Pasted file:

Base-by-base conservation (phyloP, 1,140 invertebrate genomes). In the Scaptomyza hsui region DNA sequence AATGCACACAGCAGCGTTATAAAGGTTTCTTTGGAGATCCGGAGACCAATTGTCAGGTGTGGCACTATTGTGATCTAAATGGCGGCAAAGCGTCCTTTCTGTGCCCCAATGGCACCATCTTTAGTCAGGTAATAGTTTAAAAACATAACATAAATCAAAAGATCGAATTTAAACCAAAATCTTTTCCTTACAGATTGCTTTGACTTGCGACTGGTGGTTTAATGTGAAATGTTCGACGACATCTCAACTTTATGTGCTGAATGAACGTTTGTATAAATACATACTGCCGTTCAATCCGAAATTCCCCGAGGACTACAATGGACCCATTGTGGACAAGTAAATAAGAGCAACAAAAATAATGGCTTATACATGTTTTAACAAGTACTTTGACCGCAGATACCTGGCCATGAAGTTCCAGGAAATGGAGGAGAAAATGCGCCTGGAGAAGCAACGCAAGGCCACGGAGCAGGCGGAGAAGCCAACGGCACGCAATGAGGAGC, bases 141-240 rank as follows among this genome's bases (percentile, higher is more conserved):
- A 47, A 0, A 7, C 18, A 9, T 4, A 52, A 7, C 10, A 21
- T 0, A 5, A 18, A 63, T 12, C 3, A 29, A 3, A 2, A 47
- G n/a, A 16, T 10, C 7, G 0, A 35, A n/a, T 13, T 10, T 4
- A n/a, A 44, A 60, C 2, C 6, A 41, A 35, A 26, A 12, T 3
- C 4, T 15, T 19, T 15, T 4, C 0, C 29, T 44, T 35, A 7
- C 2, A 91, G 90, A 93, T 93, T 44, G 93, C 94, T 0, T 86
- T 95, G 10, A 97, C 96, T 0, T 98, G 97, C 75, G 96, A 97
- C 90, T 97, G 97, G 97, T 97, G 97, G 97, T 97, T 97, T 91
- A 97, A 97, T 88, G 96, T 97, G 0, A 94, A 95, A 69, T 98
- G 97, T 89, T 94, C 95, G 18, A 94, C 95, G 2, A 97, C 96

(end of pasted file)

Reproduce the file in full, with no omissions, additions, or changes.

Base-by-base conservation (phyloP, 1,140 invertebrate genomes). In the Scaptomyza hsui region DNA sequence AATGCACACAGCAGCGTTATAAAGGTTTCTTTGGAGATCCGGAGACCAATTGTCAGGTGTGGCACTATTGTGATCTAAATGGCGGCAAAGCGTCCTTTCTGTGCCCCAATGGCACCATCTTTAGTCAGGTAATAGTTTAAAAACATAACATAAATCAAAAGATCGAATTTAAACCAAAATCTTTTCCTTACAGATTGCTTTGACTTGCGACTGGTGGTTTAATGTGAAATGTTCGACGACATCTCAACTTTATGTGCTGAATGAACGTTTGTATAAATACATACTGCCGTTCAATCCGAAATTCCCCGAGGACTACAATGGACCCATTGTGGACAAGTAAATAAGAGCAACAAAAATAATGGCTTATACATGTTTTAACAAGTACTTTGACCGCAGATACCTGGCCATGAAGTTCCAGGAAATGGAGGAGAAAATGCGCCTGGAGAAGCAACGCAAGGCCACGGAGCAGGCGGAGAAGCCAACGGCACGCAATGAGGAGC, bases 141-240 rank as follows among this genome's bases (percentile, higher is more conserved):
- A 47, A 0, A 7, C 18, A 9, T 4, A 52, A 7, C 10, A 21
- T 0, A 5, A 18, A 63, T 12, C 3, A 29, A 3, A 2, A 47
- G n/a, A 16, T 10, C 7, G 0, A 35, A n/a, T 13, T 10, T 4
- A n/a, A 44, A 60, C 2, C 6, A 41, A 35, A 26, A 12, T 3
- C 4, T 15, T 19, T 15, T 4, C 0, C 29, T 44, T 35, A 7
- C 2, A 91, G 90, A 93, T 93, T 44, G 93, C 94, T 0, T 86
- T 95, G 10, A 97, C 96, T 0, T 98, G 97, C 75, G 96, A 97
- C 90, T 97, G 97, G 97, T 97, G 97, G 97, T 97, T 97, T 91
- A 97, A 97, T 88, G 96, T 97, G 0, A 94, A 95, A 69, T 98
- G 97, T 89, T 94, C 95, G 18, A 94, C 95, G 2, A 97, C 96